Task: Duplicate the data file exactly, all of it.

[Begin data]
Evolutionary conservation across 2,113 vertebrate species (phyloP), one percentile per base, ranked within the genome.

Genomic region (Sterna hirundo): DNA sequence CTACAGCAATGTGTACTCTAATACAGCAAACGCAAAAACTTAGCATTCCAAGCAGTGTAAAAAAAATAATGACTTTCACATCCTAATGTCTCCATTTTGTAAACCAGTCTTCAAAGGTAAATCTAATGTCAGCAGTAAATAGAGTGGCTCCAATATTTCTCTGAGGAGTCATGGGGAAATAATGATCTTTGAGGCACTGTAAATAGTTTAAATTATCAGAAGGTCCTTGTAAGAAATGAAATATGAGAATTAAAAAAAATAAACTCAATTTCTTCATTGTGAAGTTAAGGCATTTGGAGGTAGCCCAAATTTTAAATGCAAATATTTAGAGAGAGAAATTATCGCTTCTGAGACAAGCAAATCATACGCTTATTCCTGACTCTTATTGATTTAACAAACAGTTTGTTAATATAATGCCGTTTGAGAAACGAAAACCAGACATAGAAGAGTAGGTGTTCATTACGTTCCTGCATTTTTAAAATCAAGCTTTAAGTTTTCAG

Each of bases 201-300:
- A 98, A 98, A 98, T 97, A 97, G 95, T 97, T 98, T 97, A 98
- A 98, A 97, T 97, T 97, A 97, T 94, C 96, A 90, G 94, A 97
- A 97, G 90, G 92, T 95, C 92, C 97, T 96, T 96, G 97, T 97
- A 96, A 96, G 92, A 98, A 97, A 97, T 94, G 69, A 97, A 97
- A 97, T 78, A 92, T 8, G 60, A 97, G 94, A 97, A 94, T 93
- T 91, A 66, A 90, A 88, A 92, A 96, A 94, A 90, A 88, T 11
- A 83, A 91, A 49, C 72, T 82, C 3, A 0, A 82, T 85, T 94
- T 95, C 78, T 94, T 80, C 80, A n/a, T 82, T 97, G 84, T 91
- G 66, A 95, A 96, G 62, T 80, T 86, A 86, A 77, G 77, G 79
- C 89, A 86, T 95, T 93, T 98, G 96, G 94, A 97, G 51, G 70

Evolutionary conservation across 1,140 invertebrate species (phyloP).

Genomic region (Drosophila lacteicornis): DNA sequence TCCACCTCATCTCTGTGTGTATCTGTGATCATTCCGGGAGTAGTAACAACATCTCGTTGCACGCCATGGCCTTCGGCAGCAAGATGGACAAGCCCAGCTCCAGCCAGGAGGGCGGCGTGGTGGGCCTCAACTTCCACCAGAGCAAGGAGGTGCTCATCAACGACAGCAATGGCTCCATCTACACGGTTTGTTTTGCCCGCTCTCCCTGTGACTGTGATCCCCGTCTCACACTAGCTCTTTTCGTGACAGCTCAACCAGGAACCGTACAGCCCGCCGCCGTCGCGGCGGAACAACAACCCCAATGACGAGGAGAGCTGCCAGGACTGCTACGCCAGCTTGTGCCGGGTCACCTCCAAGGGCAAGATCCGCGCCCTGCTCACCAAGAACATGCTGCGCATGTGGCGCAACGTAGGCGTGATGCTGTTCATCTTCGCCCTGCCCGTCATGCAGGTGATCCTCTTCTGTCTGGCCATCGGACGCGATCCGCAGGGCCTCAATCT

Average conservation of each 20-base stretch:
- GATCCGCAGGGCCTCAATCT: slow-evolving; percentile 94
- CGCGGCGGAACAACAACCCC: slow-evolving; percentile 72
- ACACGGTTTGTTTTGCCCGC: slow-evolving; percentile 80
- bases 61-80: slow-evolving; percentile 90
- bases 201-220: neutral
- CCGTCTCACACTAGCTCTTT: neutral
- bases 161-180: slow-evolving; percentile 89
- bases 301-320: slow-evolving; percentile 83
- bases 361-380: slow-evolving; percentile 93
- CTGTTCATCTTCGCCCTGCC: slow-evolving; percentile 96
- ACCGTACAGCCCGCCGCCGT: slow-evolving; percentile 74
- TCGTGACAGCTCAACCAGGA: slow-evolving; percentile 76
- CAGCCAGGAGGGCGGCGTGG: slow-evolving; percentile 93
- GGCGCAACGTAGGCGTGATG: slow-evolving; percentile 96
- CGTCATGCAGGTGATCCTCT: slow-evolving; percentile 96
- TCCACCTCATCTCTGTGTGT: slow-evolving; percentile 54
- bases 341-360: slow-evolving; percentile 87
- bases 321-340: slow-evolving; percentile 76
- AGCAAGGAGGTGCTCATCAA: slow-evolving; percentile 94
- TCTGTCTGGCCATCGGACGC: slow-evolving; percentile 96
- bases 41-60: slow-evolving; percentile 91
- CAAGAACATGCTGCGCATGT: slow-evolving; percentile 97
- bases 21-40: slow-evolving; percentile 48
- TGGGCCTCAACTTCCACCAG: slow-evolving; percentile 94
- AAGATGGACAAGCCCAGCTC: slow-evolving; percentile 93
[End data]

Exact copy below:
Evolutionary conservation across 2,113 vertebrate species (phyloP), one percentile per base, ranked within the genome.

Genomic region (Sterna hirundo): DNA sequence CTACAGCAATGTGTACTCTAATACAGCAAACGCAAAAACTTAGCATTCCAAGCAGTGTAAAAAAAATAATGACTTTCACATCCTAATGTCTCCATTTTGTAAACCAGTCTTCAAAGGTAAATCTAATGTCAGCAGTAAATAGAGTGGCTCCAATATTTCTCTGAGGAGTCATGGGGAAATAATGATCTTTGAGGCACTGTAAATAGTTTAAATTATCAGAAGGTCCTTGTAAGAAATGAAATATGAGAATTAAAAAAAATAAACTCAATTTCTTCATTGTGAAGTTAAGGCATTTGGAGGTAGCCCAAATTTTAAATGCAAATATTTAGAGAGAGAAATTATCGCTTCTGAGACAAGCAAATCATACGCTTATTCCTGACTCTTATTGATTTAACAAACAGTTTGTTAATATAATGCCGTTTGAGAAACGAAAACCAGACATAGAAGAGTAGGTGTTCATTACGTTCCTGCATTTTTAAAATCAAGCTTTAAGTTTTCAG

Each of bases 201-300:
- A 98, A 98, A 98, T 97, A 97, G 95, T 97, T 98, T 97, A 98
- A 98, A 97, T 97, T 97, A 97, T 94, C 96, A 90, G 94, A 97
- A 97, G 90, G 92, T 95, C 92, C 97, T 96, T 96, G 97, T 97
- A 96, A 96, G 92, A 98, A 97, A 97, T 94, G 69, A 97, A 97
- A 97, T 78, A 92, T 8, G 60, A 97, G 94, A 97, A 94, T 93
- T 91, A 66, A 90, A 88, A 92, A 96, A 94, A 90, A 88, T 11
- A 83, A 91, A 49, C 72, T 82, C 3, A 0, A 82, T 85, T 94
- T 95, C 78, T 94, T 80, C 80, A n/a, T 82, T 97, G 84, T 91
- G 66, A 95, A 96, G 62, T 80, T 86, A 86, A 77, G 77, G 79
- C 89, A 86, T 95, T 93, T 98, G 96, G 94, A 97, G 51, G 70

Evolutionary conservation across 1,140 invertebrate species (phyloP).

Genomic region (Drosophila lacteicornis): DNA sequence TCCACCTCATCTCTGTGTGTATCTGTGATCATTCCGGGAGTAGTAACAACATCTCGTTGCACGCCATGGCCTTCGGCAGCAAGATGGACAAGCCCAGCTCCAGCCAGGAGGGCGGCGTGGTGGGCCTCAACTTCCACCAGAGCAAGGAGGTGCTCATCAACGACAGCAATGGCTCCATCTACACGGTTTGTTTTGCCCGCTCTCCCTGTGACTGTGATCCCCGTCTCACACTAGCTCTTTTCGTGACAGCTCAACCAGGAACCGTACAGCCCGCCGCCGTCGCGGCGGAACAACAACCCCAATGACGAGGAGAGCTGCCAGGACTGCTACGCCAGCTTGTGCCGGGTCACCTCCAAGGGCAAGATCCGCGCCCTGCTCACCAAGAACATGCTGCGCATGTGGCGCAACGTAGGCGTGATGCTGTTCATCTTCGCCCTGCCCGTCATGCAGGTGATCCTCTTCTGTCTGGCCATCGGACGCGATCCGCAGGGCCTCAATCT

Average conservation of each 20-base stretch:
- GATCCGCAGGGCCTCAATCT: slow-evolving; percentile 94
- CGCGGCGGAACAACAACCCC: slow-evolving; percentile 72
- ACACGGTTTGTTTTGCCCGC: slow-evolving; percentile 80
- bases 61-80: slow-evolving; percentile 90
- bases 201-220: neutral
- CCGTCTCACACTAGCTCTTT: neutral
- bases 161-180: slow-evolving; percentile 89
- bases 301-320: slow-evolving; percentile 83
- bases 361-380: slow-evolving; percentile 93
- CTGTTCATCTTCGCCCTGCC: slow-evolving; percentile 96
- ACCGTACAGCCCGCCGCCGT: slow-evolving; percentile 74
- TCGTGACAGCTCAACCAGGA: slow-evolving; percentile 76
- CAGCCAGGAGGGCGGCGTGG: slow-evolving; percentile 93
- GGCGCAACGTAGGCGTGATG: slow-evolving; percentile 96
- CGTCATGCAGGTGATCCTCT: slow-evolving; percentile 96
- TCCACCTCATCTCTGTGTGT: slow-evolving; percentile 54
- bases 341-360: slow-evolving; percentile 87
- bases 321-340: slow-evolving; percentile 76
- AGCAAGGAGGTGCTCATCAA: slow-evolving; percentile 94
- TCTGTCTGGCCATCGGACGC: slow-evolving; percentile 96
- bases 41-60: slow-evolving; percentile 91
- CAAGAACATGCTGCGCATGT: slow-evolving; percentile 97
- bases 21-40: slow-evolving; percentile 48
- TGGGCCTCAACTTCCACCAG: slow-evolving; percentile 94
- AAGATGGACAAGCCCAGCTC: slow-evolving; percentile 93